June 22, 2010 at 10:30 pm

  5. Interesting that trip from Seattle! but what ARE Jersey barriers? some kind of a knited fence?? or a special barriers too high for Jersey cows to jump over?

    Red frog

    June 22, 2010 at 11:57 pm

  6. Of course Whatcom County voters failed to approve a sales tax increase for bus service so the award winning service will be cutback.

    What’s up with the state of Washington and its transit systems eliminating Sunday service ??


    June 24, 2010 at 11:46 am

  7. Before criticizing the neighbours let’s put our house in order..
    I just checked the West Coast express and it will not run on July 1st. Does it even run on weekends? can’t find any schedule on their site. Also one can’t use it to go East in the am or West in the pm unless I misread the schedules..
    Other towns, even in Canada, have true commuter trains (and not just one measly line either) that run all day long both ways (obviously) and with weekends and holidays service.

    Red frog

    June 24, 2010 at 2:57 pm

  8. ^^IIRC, there is a contract for track-sharing with CN that stipulates when the WCE can run and when it can’t to avoid congestion and collisions with freight traffic.

    They do run special trains for large events like the sun run or the olympics. I am unsure how that is arranged (ie, extra fees paid by translink) as the contract is confidential. IIRC, the contract is up for renegotiation in ~ 2020 (?).


    June 24, 2010 at 9:27 pm

  9. WCE uses CP track – and crews

    Stephen Rees

    June 24, 2010 at 9:31 pm

  10. I know that they have contract with CN but in other countries the national and regional governments tell private tracks operators to share tracks. Freight has all night long to run trains too. And it is not a case of CP running hundreds of trains a day on that line in BC.

    Red frog

    June 24, 2010 at 9:43 pm

  11. You really have to watch that one…

    Red frog

    June 25, 2010 at 12:45 am

  12. @Red Frog.

    Sorry man but that video is fake. The jumps in the video tells me that the amount of time between each train is unknown. Thus we can not assume that each train is that close together. Which it couldn’t be as it would be a violation of so many safety regulations.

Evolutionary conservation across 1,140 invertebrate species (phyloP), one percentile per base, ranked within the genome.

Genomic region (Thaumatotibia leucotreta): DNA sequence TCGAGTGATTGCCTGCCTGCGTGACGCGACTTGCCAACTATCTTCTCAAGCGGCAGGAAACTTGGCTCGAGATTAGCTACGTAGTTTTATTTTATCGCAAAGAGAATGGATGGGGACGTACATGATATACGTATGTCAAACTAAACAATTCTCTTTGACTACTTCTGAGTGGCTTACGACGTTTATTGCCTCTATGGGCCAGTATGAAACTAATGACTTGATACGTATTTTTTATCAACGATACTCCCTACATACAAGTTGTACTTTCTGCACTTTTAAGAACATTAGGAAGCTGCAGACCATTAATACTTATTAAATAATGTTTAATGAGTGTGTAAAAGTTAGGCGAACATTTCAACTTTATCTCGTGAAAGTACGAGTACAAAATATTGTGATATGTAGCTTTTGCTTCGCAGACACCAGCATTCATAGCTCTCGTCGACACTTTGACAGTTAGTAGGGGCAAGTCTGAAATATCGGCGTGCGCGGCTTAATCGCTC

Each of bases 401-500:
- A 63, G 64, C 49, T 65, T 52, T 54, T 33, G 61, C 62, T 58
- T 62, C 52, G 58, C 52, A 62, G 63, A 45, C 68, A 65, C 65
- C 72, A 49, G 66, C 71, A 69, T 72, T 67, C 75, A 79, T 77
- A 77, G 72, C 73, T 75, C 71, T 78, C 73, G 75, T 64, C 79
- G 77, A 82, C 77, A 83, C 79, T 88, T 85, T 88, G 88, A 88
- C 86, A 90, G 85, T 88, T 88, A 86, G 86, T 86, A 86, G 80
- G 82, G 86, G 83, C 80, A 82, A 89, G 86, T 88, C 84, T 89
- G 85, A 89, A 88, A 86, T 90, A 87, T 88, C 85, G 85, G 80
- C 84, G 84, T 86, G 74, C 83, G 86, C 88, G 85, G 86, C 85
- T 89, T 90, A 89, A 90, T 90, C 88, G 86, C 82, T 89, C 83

Also as for your comment about the low service on the WCE. Sadly that is a byproduct of the agreement signed with CP Rail. There is supposed to be new agreement signed I believe around 2013 or 2014, I could be wrong on the date though. So hopefully we will see more service then. Of course CP rail could just decide that they want the tracks to them selves and we end up with no WCE.

    Paul C

    June 25, 2010 at 2:33 am

  13. Of course he had to cut the dead time between trains! these videos can only last a few minutes..the point of the video is to show that different types of trains plus trams share tracks during the day. This started in Germany–where the video was made–years ago. The only exception of course being High Speed trains that have dedicated tracks.

    Right now the town of Bordeaux (France) is rebuilding tracks on the West side that will be used by trains first then eventually also by tram-trains, the later being trams that run on train tracks (separated from cars, bikes, pedestrians) in suburban areas then on tram tracks in downtown streets.

    Red frog

    June 25, 2010 at 11:07 am